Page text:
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WW Academy: Teaching and Learning Innovation Grants

(photo courtesy of the BioBuilder Educational Foundation)

In an effort to engage the larger community at the Massachusetts Institute of Technology, the Woodrow Wilson Academy of Teaching and Learning and the MIT Teaching Systems Lab (TSL) has awarded a series of Teaching and Learning Innovation Grants (TLIG), ranging from $50,000 to $200,000, for MIT researchers working to advance the quality of teacher preparation, particularly rooted in the needs of the Academy.

“We believe that TLIG is a direct collaboration channel to engage the broader MIT community and bring MIT’s innovative models of STEM teaching and learning to the design of the Academy curriculum,” says says Yoon Jeon Kim, a research scientist at the MIT TSL and WW Academy collaborator. “Through this grant, TSL and the Academy collaborate with the MIT scholars to explore implications of these educational innovations for teacher education.”

When Dr. Natalie Kuldell, a trained biologist and 2016-2017 TLIG recipient, joined the department of biological engineering at MIT she was struck by the different way her engineering colleagues thought. “,I loved taking an engineering lens to look at life science.” says Dr. Kuldell. “Given how well it was working with my MIT students, I wanted to bring it out to a broader audience.”

Thus, in 2011, Dr. Kuldell founded the BioBuilder Educational Foundation, a nonprofit to support open-source, free curricula that blend life science and engineering models to bring hands-on STEM experiences to classrooms from middle school through the college level. As Dr. Kuldell worked with Boston-area teachers to implement BioBuilder, some of the teachers were recruited to develop more engineering-based curriculum to teach evolution to high schoolers.

“The way we have been teaching evolution requires students to take a leap of faith and believe in something that happened in the past and to see evidence for evolution now,” says Dr. Kuldell. “We wanted to build a system that students could understand now and then watch it evolve. In this way, we hoped they could draw conclusions on evolution based not on what we’re asking them to believe happened in the past, but based on what they have observed as a system that they built.”

The TLIG will aid Dr. Kuldell to further develop this curriculum. She is engaging with local educators as partners in this development, much in the same way that the WW Academy is working with local school districts [link to district partners piece]. The design-thinking model used by the WW Academy and reinforced by the collaboration with MIT is evident in the grant project. By involving teachers from the very beginning, not only will the evolution curriculum be informed by the realities of the classroom, but it gives the teachers a great deal of ownership over what is being built.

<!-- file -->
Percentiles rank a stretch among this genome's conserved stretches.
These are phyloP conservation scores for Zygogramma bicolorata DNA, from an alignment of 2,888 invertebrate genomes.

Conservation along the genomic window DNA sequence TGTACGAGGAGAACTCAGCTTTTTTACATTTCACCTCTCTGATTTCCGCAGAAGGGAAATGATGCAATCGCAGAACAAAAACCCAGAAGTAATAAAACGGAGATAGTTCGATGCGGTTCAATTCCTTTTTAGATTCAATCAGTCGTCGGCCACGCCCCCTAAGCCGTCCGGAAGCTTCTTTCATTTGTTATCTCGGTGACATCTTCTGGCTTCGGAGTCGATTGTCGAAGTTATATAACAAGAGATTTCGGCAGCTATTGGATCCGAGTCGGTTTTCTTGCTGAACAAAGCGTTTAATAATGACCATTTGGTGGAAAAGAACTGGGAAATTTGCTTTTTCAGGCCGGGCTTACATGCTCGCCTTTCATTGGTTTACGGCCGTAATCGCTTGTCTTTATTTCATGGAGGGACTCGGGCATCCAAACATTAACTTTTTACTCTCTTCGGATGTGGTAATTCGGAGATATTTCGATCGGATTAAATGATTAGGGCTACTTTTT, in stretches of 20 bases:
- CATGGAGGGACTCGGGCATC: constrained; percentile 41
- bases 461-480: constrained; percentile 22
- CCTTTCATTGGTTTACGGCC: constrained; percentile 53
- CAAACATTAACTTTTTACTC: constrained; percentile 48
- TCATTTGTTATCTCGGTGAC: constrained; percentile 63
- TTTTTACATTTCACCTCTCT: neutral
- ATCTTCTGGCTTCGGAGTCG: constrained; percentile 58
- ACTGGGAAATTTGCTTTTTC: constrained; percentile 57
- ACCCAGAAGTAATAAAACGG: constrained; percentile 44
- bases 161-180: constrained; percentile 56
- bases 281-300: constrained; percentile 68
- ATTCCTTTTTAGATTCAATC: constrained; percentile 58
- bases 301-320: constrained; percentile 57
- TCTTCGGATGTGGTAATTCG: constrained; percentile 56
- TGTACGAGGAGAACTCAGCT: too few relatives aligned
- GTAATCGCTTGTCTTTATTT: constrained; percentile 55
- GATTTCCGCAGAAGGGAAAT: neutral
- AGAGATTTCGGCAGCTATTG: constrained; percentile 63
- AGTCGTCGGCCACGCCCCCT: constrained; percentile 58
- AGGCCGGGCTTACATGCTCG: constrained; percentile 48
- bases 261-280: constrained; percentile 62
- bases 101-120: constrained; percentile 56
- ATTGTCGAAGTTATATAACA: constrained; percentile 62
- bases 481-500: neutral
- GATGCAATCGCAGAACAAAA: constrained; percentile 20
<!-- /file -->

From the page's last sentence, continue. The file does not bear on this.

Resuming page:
“It’s not only curriculum development,” says Dr. Kuldell. “It is also professional development for the teachers in a very meaningful way… they’re excited to be developing the curriculum. I think it is invigorating for them to be engaging at an intellectual level with curriculum development and realizing their potential in those ways.”

These sorts of partnerships and collaborations are at the very core of the WW Academy program. “I think some of the work that the Academy is focused on is this development of expert and wonderful teachers,” says Dr. Kuldell. “So I think that the overlap [between the Academy and BioBuilder] is this notion that we can not just empower teachers to be agents for delivery of information, but actually engage them as partners in education and education reform.”

The WW Academy team is including a wide range of perspectives in its design that includes the inaugural Design Fellows, teachers, as well as staff and faculty at MIT. “I think it’s really important that we reconsider the fundamental questions around teaching,” says Dr. Kuldell. “The Academy is doing that, and I am trying to do that.”

The 2017 grantees include research that is focused on the application of learning sciences to teaching math, the use of technology to demonstrate students’ thinking, and the use of maker-space projects for STEM subjects.


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